Q: What is ai3, and what type of neural network does it use?
A: At the heart of our ai3 software is our optimised deep neural network for modelling the acoustic and temporal features of sounds, called AuditoryNET. We keep the type of network confidential.
Q: Why did Audio Analytic choose to run sound-recognition AI on the Arm Cortex-M0+ chip?
A: Our mission is to give all machines a sense of hearing, even the smallest of devices where power and processing are constrained. Plus, right across the consumer technology sector, there’s a drive to get more AI running at the edge of a network: consumer privacy can be better protected and it’s a more cost-effective option as cloud infrastructure is expensive.
Leading tech consumer brands also want edge-based machine learning (ML) to be as compact as possible, to give product designers maximum freedom. Running our embedded sound-recognition software, ai3, on the most-constrained end-point demonstrates how compact it can be – especially since the Arm-Cortex M0+ is one of the smallest designs available today.
There’s a movement today called tinyML, where the embedded ultra-low power systems and machine-learning communities collaborate, whereas traditionally they operate independently. Qualcomm, Google, Arm and others are all keen advocates of it, building a niche tech community with regular meetings and conferences, like the ‘tinyML Summit’ in California that took place in February. Our M0+ work takes these tinyML innovations to the next level. Rather than tinyML in action, it is microML in action. As well as significantly pushing the boundaries of what’s currently believed to be possible with tinyML, efforts like ours widen the range, size and variety of machines that can have hearing.
Q: What’s the size of ai3 software footprint?
A: For this M0+ implementation, our ai3 software required 181kB across the RAM and ROM, which is considerably less than the available 224kB of ROM and RAM on the M0+-based chip that we used from NXP. To give you a broader picture, a full implementation of our ai3 software detecting multiple sounds requires tens of MIPs and a few hundred kB of memory, although there are often additional acceleration techniques available, which can further reduce the footprint and computational demands.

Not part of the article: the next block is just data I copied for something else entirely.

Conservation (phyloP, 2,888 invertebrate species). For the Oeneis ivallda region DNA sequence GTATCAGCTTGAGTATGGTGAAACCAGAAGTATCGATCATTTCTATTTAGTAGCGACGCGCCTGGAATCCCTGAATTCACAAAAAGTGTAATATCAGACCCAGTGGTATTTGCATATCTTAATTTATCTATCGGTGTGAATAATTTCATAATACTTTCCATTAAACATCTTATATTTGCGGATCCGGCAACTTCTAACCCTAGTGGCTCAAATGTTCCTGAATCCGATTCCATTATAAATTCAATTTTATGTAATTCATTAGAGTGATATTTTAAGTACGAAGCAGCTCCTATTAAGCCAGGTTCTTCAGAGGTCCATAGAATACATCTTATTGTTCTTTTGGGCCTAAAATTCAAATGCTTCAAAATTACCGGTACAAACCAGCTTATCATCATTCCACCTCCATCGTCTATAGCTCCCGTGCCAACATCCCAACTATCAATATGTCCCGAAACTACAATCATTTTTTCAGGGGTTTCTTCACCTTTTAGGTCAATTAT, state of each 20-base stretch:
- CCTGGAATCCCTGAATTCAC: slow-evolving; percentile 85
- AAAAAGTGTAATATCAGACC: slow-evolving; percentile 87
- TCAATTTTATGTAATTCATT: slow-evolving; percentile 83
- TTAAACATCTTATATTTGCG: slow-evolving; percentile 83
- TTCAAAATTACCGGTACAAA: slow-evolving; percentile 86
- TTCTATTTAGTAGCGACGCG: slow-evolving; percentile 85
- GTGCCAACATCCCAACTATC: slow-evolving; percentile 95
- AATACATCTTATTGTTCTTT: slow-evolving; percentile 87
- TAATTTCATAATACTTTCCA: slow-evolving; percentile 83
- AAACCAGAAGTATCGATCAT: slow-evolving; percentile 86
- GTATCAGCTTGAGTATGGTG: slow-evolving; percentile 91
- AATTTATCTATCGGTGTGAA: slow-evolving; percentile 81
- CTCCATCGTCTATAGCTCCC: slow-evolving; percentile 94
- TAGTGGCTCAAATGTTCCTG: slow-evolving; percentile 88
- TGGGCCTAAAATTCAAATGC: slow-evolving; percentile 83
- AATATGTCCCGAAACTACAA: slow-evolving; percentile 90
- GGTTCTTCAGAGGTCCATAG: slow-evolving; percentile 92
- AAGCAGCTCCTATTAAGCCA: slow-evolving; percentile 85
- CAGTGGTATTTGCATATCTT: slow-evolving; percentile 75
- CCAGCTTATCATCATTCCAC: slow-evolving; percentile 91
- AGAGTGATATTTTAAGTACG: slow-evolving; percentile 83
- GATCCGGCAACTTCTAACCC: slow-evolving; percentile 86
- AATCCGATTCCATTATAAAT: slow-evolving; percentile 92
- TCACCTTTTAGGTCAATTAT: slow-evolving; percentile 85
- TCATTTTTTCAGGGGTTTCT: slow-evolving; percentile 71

From the outset our technology was designed to work at the edge, this impacts on our data collection and labelling, through to model training, evaluation and compression. We also designed the architecture of our software to be flexible when working on highly constrained devices.
All devices have constraints in one form or another, whether it’s battery life, processing capabilities, BoM, or competing functions. These finite restrictions are present whether you are looking to deploy software on a tiny chip like the M0+, or fitting alongside many other applications on a larger processor running on a smartphone. Hardware and software spaces are very competitive, so Audio Analytic designed ai3 to run on minimal memory and computational resources, which means it can run on a dedicated microprocessor or alongside other applications on a larger applications processor. We focused on being purely edge-based without any processing in the cloud, which better protects consumer privacy since audio data is not streamed off the device for analysis. Privacy-friendly is a compelling point for consumers, so for product designers this means flexibility and software compactness are crucial.